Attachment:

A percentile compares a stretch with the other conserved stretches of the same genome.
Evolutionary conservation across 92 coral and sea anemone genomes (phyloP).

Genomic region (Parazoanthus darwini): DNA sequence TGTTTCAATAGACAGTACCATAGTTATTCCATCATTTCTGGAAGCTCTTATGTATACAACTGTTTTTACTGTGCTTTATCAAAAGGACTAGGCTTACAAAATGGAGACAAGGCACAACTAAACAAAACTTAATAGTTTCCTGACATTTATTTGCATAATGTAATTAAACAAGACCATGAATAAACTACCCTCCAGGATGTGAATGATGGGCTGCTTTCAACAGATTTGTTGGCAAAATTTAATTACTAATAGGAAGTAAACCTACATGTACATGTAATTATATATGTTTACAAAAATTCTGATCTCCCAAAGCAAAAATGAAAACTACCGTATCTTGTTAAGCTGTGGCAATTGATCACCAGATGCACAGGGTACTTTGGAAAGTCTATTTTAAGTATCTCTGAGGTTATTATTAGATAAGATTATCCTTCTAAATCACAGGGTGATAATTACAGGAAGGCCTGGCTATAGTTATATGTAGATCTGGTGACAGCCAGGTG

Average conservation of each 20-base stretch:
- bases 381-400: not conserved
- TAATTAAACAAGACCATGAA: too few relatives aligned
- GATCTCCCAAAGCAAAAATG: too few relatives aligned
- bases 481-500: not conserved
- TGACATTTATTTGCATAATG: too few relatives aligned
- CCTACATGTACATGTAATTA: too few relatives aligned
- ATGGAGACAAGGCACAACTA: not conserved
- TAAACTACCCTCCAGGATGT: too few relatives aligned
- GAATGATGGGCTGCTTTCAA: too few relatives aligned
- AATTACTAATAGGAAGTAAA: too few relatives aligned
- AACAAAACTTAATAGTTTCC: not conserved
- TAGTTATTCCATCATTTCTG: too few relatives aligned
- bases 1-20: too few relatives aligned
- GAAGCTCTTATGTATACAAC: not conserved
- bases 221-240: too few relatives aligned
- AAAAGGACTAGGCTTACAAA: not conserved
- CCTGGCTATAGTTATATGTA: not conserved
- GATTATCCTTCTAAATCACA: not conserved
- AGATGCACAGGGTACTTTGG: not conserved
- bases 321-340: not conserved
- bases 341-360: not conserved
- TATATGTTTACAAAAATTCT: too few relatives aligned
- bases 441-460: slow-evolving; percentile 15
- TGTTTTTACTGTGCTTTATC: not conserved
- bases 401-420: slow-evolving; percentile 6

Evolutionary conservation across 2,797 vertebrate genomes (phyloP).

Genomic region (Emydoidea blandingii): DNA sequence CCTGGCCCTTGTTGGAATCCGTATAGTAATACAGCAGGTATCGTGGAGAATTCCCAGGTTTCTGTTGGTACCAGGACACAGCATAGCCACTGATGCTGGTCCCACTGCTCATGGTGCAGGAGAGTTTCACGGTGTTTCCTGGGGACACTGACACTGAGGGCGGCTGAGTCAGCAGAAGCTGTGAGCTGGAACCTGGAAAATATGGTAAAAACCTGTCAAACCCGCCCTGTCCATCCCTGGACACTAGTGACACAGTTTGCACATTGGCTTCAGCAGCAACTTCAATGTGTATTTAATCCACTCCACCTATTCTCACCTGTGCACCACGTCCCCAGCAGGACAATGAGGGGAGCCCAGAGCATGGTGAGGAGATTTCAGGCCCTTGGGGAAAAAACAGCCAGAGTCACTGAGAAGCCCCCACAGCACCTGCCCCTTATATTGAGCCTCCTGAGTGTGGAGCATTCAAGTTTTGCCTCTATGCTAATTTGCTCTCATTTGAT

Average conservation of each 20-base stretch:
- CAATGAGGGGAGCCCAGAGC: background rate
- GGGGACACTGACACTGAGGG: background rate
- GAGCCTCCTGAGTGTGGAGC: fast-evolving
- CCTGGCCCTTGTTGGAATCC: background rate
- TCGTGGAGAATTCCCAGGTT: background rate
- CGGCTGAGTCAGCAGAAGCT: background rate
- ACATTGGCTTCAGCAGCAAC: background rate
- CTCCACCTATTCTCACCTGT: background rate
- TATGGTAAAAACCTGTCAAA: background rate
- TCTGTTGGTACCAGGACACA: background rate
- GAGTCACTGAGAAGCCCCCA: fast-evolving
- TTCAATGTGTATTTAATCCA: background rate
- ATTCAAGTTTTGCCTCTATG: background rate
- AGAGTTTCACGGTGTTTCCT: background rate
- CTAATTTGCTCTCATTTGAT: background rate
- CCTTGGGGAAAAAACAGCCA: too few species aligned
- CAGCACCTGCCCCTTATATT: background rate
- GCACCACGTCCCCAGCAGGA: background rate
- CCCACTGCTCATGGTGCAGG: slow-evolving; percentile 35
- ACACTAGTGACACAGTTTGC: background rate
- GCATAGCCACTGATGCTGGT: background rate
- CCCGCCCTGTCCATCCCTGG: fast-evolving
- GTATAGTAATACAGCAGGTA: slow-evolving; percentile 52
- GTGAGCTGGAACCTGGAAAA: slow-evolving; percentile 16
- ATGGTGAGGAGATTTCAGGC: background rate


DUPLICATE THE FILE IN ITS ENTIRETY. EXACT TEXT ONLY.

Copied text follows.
A percentile compares a stretch with the other conserved stretches of the same genome.
Evolutionary conservation across 92 coral and sea anemone genomes (phyloP).

Genomic region (Parazoanthus darwini): DNA sequence TGTTTCAATAGACAGTACCATAGTTATTCCATCATTTCTGGAAGCTCTTATGTATACAACTGTTTTTACTGTGCTTTATCAAAAGGACTAGGCTTACAAAATGGAGACAAGGCACAACTAAACAAAACTTAATAGTTTCCTGACATTTATTTGCATAATGTAATTAAACAAGACCATGAATAAACTACCCTCCAGGATGTGAATGATGGGCTGCTTTCAACAGATTTGTTGGCAAAATTTAATTACTAATAGGAAGTAAACCTACATGTACATGTAATTATATATGTTTACAAAAATTCTGATCTCCCAAAGCAAAAATGAAAACTACCGTATCTTGTTAAGCTGTGGCAATTGATCACCAGATGCACAGGGTACTTTGGAAAGTCTATTTTAAGTATCTCTGAGGTTATTATTAGATAAGATTATCCTTCTAAATCACAGGGTGATAATTACAGGAAGGCCTGGCTATAGTTATATGTAGATCTGGTGACAGCCAGGTG

Average conservation of each 20-base stretch:
- bases 381-400: not conserved
- TAATTAAACAAGACCATGAA: too few relatives aligned
- GATCTCCCAAAGCAAAAATG: too few relatives aligned
- bases 481-500: not conserved
- TGACATTTATTTGCATAATG: too few relatives aligned
- CCTACATGTACATGTAATTA: too few relatives aligned
- ATGGAGACAAGGCACAACTA: not conserved
- TAAACTACCCTCCAGGATGT: too few relatives aligned
- GAATGATGGGCTGCTTTCAA: too few relatives aligned
- AATTACTAATAGGAAGTAAA: too few relatives aligned
- AACAAAACTTAATAGTTTCC: not conserved
- TAGTTATTCCATCATTTCTG: too few relatives aligned
- bases 1-20: too few relatives aligned
- GAAGCTCTTATGTATACAAC: not conserved
- bases 221-240: too few relatives aligned
- AAAAGGACTAGGCTTACAAA: not conserved
- CCTGGCTATAGTTATATGTA: not conserved
- GATTATCCTTCTAAATCACA: not conserved
- AGATGCACAGGGTACTTTGG: not conserved
- bases 321-340: not conserved
- bases 341-360: not conserved
- TATATGTTTACAAAAATTCT: too few relatives aligned
- bases 441-460: slow-evolving; percentile 15
- TGTTTTTACTGTGCTTTATC: not conserved
- bases 401-420: slow-evolving; percentile 6

Evolutionary conservation across 2,797 vertebrate genomes (phyloP).

Genomic region (Emydoidea blandingii): DNA sequence CCTGGCCCTTGTTGGAATCCGTATAGTAATACAGCAGGTATCGTGGAGAATTCCCAGGTTTCTGTTGGTACCAGGACACAGCATAGCCACTGATGCTGGTCCCACTGCTCATGGTGCAGGAGAGTTTCACGGTGTTTCCTGGGGACACTGACACTGAGGGCGGCTGAGTCAGCAGAAGCTGTGAGCTGGAACCTGGAAAATATGGTAAAAACCTGTCAAACCCGCCCTGTCCATCCCTGGACACTAGTGACACAGTTTGCACATTGGCTTCAGCAGCAACTTCAATGTGTATTTAATCCACTCCACCTATTCTCACCTGTGCACCACGTCCCCAGCAGGACAATGAGGGGAGCCCAGAGCATGGTGAGGAGATTTCAGGCCCTTGGGGAAAAAACAGCCAGAGTCACTGAGAAGCCCCCACAGCACCTGCCCCTTATATTGAGCCTCCTGAGTGTGGAGCATTCAAGTTTTGCCTCTATGCTAATTTGCTCTCATTTGAT

Average conservation of each 20-base stretch:
- CAATGAGGGGAGCCCAGAGC: background rate
- GGGGACACTGACACTGAGGG: background rate
- GAGCCTCCTGAGTGTGGAGC: fast-evolving
- CCTGGCCCTTGTTGGAATCC: background rate
- TCGTGGAGAATTCCCAGGTT: background rate
- CGGCTGAGTCAGCAGAAGCT: background rate
- ACATTGGCTTCAGCAGCAAC: background rate
- CTCCACCTATTCTCACCTGT: background rate
- TATGGTAAAAACCTGTCAAA: background rate
- TCTGTTGGTACCAGGACACA: background rate
- GAGTCACTGAGAAGCCCCCA: fast-evolving
- TTCAATGTGTATTTAATCCA: background rate
- ATTCAAGTTTTGCCTCTATG: background rate
- AGAGTTTCACGGTGTTTCCT: background rate
- CTAATTTGCTCTCATTTGAT: background rate
- CCTTGGGGAAAAAACAGCCA: too few species aligned
- CAGCACCTGCCCCTTATATT: background rate
- GCACCACGTCCCCAGCAGGA: background rate
- CCCACTGCTCATGGTGCAGG: slow-evolving; percentile 35
- ACACTAGTGACACAGTTTGC: background rate
- GCATAGCCACTGATGCTGGT: background rate
- CCCGCCCTGTCCATCCCTGG: fast-evolving
- GTATAGTAATACAGCAGGTA: slow-evolving; percentile 52
- GTGAGCTGGAACCTGGAAAA: slow-evolving; percentile 16
- ATGGTGAGGAGATTTCAGGC: background rate